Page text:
But the region is even smaller when you take away the vast tracks of land that are deemed to be a part of North Shore mountains’ reservoir watersheds, ALR, regional parks, floodplains and wetlands, and other ecologically-sensitive areas. When that is all accounted for, Metro Vancouver has just 701-sq-km of urban land – developable areas for residential, commercial, and industrial activity.

To put this in further perspective, the island city-state of Singapore has an area of just 722-sq-km.

Metro Vancouver is, most certainly, a tiny region.

City of Toronto vs. all of Metro Vancouver

Size comparison: city of Toronto vs. all of Metro Vancouver. (TransLink)

City of Montreal vs. all of Metro Vancouver

Size comparison: city of Montreal vs. all of Metro Vancouver. (TransLink)

Yet despite the efficiencies that are generally allowed by a smaller land area, the region lacks a cohesive economic development strategy and an unfaltering transportation plan that is not tampered by politics.

Instead, there are 21 municipal governments, with each jurisdiction engaged in a race-to-the-bottom dogfight over regional economic scraps instead of genuinely working together to attract international investment and develop regionally sensible infrastructure.

Municipal governments cannot be blamed for their selfish instincts, creating and enforcing arbitrary jurisdictional borders, as these are a means for their own bureaucratic and political survival. These creatures of the provincial government have long complained that they have highly limited revenue sources given that they only have access to fees and property taxes.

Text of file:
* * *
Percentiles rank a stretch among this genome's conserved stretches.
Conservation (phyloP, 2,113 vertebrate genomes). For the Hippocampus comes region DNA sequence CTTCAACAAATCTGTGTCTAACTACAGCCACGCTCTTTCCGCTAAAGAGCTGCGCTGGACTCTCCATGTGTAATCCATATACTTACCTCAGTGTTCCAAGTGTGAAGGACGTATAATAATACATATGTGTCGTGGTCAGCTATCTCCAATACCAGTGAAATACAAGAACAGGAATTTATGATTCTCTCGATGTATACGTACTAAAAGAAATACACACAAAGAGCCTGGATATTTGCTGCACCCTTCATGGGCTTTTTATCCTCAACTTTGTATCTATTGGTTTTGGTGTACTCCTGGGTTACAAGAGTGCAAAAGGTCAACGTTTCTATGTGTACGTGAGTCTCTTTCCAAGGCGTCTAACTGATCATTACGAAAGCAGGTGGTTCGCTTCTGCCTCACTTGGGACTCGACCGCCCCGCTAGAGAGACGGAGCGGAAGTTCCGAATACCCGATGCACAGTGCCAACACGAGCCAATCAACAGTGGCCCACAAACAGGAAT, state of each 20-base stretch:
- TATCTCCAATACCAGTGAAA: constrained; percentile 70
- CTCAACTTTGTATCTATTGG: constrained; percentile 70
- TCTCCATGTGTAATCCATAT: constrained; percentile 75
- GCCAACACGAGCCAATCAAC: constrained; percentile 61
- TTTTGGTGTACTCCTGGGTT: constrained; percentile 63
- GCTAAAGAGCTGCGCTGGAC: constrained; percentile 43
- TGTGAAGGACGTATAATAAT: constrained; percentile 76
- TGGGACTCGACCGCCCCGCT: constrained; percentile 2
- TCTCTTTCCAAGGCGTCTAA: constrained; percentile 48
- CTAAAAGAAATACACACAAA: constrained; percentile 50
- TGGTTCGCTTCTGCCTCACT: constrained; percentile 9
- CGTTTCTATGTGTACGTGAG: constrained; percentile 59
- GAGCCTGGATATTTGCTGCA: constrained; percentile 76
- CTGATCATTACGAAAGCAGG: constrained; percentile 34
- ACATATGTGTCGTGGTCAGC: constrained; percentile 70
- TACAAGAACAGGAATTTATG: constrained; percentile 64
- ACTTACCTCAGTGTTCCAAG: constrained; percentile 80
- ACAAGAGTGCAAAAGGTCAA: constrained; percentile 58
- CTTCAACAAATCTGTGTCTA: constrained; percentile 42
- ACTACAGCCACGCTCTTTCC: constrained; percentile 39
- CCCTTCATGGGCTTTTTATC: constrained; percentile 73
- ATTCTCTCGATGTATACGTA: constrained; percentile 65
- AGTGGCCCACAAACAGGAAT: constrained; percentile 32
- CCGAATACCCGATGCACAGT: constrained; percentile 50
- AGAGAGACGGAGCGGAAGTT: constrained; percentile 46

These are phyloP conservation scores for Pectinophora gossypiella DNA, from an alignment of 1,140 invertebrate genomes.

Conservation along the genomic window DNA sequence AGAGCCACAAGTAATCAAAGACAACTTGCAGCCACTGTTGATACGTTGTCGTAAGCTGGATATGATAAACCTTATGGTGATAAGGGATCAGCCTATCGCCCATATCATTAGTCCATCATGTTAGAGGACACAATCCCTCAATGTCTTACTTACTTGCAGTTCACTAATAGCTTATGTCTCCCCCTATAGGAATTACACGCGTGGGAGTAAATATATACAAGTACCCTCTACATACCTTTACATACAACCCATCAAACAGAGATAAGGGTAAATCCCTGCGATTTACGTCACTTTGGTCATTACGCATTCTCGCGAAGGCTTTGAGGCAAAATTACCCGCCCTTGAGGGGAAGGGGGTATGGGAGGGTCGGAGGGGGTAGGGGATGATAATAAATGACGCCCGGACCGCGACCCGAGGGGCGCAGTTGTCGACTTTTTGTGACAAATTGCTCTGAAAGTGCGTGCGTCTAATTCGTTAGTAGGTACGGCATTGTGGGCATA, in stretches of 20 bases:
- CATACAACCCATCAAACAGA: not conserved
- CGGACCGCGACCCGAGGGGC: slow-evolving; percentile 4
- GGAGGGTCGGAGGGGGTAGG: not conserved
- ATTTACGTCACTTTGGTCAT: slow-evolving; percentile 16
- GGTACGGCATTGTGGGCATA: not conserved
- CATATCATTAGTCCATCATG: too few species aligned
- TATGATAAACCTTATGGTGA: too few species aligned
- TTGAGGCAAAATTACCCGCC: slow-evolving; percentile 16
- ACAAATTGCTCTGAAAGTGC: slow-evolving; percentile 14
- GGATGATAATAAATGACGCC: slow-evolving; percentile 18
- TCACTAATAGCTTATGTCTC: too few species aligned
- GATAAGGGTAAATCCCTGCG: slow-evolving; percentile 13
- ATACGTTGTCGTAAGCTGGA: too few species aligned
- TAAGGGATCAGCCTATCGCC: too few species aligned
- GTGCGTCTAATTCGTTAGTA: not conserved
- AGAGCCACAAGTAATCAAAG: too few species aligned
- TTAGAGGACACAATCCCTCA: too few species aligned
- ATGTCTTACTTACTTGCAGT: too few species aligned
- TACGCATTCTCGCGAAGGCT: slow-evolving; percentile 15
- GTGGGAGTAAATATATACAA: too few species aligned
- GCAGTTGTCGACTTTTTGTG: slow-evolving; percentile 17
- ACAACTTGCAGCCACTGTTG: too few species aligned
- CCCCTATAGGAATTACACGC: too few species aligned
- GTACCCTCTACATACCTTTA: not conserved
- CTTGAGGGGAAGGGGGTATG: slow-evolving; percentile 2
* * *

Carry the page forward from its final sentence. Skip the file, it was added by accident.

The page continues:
In comparison, municipal governments in Australia, Europe, and the United States can also rely on revenues from income and sales taxes.

With an over-reliance on property taxes, Canadians have some of the highest rates of property tax in the world – about twice the average of countries in the Organization for Economic Co-operation and Development.

And of course, the key driver of increasing property taxes is creating catalysts for more property development.

Thinking regionally

Over the past two decades, Metro Vancouver’s growth has been generally moulded by the MVRD’s 1996 Livable Region Strategic Plan (LRSP), which lays out land uses, green spaces, and growth centres, such as the Region’s Metropolitan Core (downtown Vancouver and Central Broadway) and Regional Town Centres, such as Metrotown, Richmond City Centre, New Westminster, Lonsdale, Coquitlam Centre, and Surrey’s Whalley.